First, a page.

Story behind the wedding photo #4
This wedding took place on the farm of a family member of the couple. The property which is on preserved farmland is tucked away in the hills of Sussex County. It was a beautiful day in a very relaxed atmosphere. In the back of the property and down a hill there was a pond with a small rowboat tied up to a post. The groom decided that he wanted to take his newly wed spouse for a ride. I recall that the entry into the rowboat by the couple was somewhat treacherous with the boat bouncing around and the groom trying to keep his balance. Somehow though they made it into the boat safely and proceeded to row into the pond. At one point the groom stopped rowing and I noticed a ripple going through the water. When he leaned in to kiss her I took the photograph. For this shot I used a fish eye lens which gives an extremely wide view that a normal lens doesn’t.
You never really know what to expect during the toasts at a wedding. Sometimes they are quick, sometimes they are really long. Sometimes they are sweet, sometimes awkward, sometimes funny and usually a mix of all that. But one thing is for sure, it is very likely that some emotions will be shown. So a photographer has to be ready to catch it! Don’t ask me what the best man said that caused this reaction but lets just say it was steamy!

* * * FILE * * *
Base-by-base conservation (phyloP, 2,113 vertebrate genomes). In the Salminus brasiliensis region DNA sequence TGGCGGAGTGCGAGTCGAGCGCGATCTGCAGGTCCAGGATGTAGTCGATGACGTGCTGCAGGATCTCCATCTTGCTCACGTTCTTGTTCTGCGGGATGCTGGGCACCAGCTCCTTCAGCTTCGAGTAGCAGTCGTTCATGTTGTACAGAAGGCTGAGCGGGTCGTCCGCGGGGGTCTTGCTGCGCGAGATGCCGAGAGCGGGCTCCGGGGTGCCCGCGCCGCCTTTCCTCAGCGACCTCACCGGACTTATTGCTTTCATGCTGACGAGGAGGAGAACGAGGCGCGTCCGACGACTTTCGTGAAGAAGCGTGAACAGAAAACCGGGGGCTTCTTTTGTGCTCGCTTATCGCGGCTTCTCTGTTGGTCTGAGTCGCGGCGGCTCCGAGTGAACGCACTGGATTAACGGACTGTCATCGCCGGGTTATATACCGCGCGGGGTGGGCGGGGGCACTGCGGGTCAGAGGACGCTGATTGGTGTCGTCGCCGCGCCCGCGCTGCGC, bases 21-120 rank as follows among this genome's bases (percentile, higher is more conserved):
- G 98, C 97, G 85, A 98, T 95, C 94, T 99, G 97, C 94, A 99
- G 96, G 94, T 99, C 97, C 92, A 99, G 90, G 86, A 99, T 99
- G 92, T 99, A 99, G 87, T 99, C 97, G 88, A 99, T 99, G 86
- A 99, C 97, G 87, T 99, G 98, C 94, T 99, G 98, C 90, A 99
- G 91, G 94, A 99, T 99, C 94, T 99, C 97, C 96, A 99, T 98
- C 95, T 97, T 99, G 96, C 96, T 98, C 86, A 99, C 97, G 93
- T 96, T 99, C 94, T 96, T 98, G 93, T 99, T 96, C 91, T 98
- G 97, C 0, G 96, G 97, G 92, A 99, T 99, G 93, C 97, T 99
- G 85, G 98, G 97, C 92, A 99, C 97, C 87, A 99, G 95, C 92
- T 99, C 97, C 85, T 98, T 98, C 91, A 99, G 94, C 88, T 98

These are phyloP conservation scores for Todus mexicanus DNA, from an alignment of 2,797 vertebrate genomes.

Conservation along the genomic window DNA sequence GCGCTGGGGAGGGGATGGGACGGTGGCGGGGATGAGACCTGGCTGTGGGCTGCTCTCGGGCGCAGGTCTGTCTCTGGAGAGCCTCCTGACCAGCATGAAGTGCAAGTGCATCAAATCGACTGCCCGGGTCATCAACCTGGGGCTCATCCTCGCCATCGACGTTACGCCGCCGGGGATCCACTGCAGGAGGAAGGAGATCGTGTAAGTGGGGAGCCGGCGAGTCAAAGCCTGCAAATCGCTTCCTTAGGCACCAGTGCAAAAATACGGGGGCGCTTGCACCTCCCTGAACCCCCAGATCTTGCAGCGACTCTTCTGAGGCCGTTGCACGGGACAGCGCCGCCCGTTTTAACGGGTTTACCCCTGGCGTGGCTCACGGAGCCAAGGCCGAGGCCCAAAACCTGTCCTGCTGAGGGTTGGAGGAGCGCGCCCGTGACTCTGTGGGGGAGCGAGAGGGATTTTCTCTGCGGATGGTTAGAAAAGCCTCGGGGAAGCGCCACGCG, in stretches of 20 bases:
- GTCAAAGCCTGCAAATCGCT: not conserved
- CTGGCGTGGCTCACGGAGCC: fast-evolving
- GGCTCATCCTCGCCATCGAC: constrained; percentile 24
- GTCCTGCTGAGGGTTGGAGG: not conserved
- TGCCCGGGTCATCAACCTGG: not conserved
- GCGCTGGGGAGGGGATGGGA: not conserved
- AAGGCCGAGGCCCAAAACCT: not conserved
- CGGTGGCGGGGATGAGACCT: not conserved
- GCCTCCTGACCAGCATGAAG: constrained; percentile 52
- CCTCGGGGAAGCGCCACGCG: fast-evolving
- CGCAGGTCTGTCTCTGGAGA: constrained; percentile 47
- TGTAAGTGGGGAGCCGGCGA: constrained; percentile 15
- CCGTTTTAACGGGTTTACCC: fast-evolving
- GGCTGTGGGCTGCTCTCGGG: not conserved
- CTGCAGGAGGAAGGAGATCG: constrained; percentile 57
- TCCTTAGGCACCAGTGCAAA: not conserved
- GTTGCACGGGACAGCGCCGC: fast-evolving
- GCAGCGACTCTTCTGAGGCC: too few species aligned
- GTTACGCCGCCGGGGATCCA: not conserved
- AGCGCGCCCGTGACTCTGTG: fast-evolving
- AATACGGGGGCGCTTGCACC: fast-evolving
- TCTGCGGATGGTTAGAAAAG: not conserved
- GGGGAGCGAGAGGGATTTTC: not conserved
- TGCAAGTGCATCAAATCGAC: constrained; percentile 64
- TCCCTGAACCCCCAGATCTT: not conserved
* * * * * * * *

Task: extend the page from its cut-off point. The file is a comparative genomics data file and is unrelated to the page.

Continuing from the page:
This colorful photography of the bride and groom dancing at the Madison Hotel in Morristown was possible because of a few techniques I use the moment I take this type of photo. The idea here is to show motion and movement in the photo while keeping the subject (in this case the bride and groom) still and in focus. This type of photo is usually done and possible at the reception in a room with artificial light. What I essentially do is set the camera to take a longer exposure than usual and turn the flash on the camera on. Then when I take the photo I quickly zoom the lens so that I am zooming as the photo is captured. It is that zooming that creates the light streaks in the photos since the light was capture in different places in the frame in that brief moment the image was being captured.
I used the same technique at a different wedding at The Venetian in Garfield to capture the drummer of the band that was playing. The technique is great for action shots, such as dancing, bands and even DJ’s. These type of images are truly unique as it is very difficult to get the same exact result twice since so many factors are involved.
Watch this ‘Behind the scenes’ video of the making of some film photographs by Louis Schroder at Weddings.
About the Photographer: Louis Schroder has photographed over 500 weddings in the New Jersey New York area and is also available for family portraits, events and other photographic projects. Please email or call me for inquiries.